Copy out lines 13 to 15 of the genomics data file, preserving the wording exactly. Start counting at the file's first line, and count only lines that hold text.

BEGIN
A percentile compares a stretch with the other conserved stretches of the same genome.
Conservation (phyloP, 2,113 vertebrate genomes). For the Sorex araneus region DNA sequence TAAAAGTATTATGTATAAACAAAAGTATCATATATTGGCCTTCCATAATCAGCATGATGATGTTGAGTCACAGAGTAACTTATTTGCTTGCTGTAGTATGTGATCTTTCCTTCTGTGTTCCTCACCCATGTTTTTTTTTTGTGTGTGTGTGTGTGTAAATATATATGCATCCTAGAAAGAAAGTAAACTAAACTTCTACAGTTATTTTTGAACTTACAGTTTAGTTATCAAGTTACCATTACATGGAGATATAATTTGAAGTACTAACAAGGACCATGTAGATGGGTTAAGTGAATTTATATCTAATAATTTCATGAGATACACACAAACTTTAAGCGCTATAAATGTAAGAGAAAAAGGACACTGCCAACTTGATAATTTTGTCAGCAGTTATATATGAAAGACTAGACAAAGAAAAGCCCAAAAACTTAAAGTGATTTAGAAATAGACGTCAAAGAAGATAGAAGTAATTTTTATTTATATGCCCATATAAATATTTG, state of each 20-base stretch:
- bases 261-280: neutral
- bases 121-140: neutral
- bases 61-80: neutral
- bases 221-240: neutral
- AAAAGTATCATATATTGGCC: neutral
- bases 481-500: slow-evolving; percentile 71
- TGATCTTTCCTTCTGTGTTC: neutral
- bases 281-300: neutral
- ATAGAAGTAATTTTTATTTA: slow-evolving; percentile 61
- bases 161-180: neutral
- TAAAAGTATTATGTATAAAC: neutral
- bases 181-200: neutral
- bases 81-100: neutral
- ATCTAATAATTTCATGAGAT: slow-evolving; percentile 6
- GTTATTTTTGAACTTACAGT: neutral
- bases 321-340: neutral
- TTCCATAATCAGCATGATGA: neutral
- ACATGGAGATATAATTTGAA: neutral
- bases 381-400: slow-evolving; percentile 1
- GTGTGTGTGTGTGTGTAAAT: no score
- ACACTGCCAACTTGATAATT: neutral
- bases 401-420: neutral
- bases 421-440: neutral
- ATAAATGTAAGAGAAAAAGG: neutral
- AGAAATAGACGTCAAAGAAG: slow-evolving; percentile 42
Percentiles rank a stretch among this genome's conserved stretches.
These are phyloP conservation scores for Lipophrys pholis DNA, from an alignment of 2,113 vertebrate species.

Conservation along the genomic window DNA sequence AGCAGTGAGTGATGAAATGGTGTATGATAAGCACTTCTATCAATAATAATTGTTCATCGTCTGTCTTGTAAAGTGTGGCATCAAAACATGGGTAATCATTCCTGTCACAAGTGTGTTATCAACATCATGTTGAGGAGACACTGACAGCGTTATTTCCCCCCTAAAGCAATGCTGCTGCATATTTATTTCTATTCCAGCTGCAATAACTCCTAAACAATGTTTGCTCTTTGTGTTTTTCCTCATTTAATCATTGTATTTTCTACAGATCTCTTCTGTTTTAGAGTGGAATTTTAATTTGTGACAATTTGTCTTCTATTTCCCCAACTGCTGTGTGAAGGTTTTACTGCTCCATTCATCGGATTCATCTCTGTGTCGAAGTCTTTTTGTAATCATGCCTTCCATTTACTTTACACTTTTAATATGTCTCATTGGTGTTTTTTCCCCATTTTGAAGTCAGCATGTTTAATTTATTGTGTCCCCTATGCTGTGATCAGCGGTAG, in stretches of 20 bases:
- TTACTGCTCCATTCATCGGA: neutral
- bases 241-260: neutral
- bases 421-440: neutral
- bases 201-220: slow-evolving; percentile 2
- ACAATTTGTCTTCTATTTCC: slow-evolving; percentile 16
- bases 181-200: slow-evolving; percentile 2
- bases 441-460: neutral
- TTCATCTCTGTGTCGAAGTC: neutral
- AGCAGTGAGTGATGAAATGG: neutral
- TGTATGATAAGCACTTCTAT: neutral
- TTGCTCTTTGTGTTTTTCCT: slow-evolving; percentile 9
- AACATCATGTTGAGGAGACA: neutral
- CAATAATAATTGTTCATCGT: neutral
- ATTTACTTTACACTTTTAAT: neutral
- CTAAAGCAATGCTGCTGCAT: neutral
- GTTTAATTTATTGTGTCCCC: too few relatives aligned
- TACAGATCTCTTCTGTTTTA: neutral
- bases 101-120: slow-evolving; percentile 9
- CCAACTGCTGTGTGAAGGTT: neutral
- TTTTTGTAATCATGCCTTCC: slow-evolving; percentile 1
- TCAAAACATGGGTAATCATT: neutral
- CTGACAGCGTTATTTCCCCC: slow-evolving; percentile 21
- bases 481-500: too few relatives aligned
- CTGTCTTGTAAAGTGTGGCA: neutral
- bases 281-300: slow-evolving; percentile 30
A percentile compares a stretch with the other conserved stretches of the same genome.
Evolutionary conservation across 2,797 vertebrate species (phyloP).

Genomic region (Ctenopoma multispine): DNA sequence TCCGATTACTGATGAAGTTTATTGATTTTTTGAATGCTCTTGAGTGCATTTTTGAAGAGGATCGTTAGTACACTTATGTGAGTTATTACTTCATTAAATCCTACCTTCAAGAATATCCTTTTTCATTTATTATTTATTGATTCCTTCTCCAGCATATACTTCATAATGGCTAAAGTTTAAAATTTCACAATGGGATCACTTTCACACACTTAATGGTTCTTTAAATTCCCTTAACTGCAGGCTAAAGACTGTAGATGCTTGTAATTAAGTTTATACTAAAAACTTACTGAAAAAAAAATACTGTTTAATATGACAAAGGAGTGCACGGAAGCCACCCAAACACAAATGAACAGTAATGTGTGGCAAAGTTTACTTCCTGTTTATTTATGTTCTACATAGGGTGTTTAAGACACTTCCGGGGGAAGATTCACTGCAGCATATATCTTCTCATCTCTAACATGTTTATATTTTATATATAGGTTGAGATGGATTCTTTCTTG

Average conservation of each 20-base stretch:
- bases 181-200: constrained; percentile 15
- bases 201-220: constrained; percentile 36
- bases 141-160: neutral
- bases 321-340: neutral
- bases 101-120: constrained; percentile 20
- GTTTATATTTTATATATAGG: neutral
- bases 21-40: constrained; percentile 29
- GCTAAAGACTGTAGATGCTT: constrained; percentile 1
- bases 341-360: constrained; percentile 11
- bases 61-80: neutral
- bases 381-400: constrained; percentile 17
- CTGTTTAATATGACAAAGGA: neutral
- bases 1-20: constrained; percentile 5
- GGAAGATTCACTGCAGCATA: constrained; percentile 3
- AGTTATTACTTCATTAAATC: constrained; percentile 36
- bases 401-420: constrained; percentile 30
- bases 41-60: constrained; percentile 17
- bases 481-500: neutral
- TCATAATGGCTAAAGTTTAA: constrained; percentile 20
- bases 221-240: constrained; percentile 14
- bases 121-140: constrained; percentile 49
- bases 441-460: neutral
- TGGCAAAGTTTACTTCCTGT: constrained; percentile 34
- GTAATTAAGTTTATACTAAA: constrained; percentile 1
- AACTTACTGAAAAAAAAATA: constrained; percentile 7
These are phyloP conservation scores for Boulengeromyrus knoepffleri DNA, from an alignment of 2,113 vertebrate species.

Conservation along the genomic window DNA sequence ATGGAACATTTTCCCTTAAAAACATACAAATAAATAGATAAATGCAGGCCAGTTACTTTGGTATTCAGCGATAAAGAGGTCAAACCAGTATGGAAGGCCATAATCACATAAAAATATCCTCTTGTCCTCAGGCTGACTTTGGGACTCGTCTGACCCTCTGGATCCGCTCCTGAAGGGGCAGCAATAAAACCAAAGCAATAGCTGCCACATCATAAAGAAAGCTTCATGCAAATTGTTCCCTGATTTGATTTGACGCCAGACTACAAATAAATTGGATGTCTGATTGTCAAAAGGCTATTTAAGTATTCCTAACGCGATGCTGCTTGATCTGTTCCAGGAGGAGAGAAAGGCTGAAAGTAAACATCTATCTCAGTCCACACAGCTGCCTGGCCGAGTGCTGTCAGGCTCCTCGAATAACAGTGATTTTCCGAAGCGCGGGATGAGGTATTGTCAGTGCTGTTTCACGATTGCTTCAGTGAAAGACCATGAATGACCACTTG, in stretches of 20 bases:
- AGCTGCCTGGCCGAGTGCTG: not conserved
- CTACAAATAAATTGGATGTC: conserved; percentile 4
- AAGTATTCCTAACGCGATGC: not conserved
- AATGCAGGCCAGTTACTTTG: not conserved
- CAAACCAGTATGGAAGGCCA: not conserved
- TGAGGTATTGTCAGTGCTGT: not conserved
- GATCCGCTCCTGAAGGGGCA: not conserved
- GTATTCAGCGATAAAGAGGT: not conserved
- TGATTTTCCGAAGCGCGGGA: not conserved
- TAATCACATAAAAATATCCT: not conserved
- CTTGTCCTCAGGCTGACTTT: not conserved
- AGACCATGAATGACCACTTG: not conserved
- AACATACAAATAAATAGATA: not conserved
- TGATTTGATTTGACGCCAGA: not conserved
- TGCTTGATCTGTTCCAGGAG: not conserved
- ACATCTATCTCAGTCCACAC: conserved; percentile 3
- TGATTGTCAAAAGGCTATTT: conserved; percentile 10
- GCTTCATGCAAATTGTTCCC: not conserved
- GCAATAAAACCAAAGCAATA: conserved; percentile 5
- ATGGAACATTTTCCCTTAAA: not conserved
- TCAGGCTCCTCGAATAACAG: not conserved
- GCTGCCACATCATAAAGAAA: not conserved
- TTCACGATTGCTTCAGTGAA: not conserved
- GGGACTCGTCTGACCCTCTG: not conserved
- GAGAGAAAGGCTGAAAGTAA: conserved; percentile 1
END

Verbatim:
- TAAAAGTATTATGTATAAAC: neutral
- bases 181-200: neutral
- bases 81-100: neutral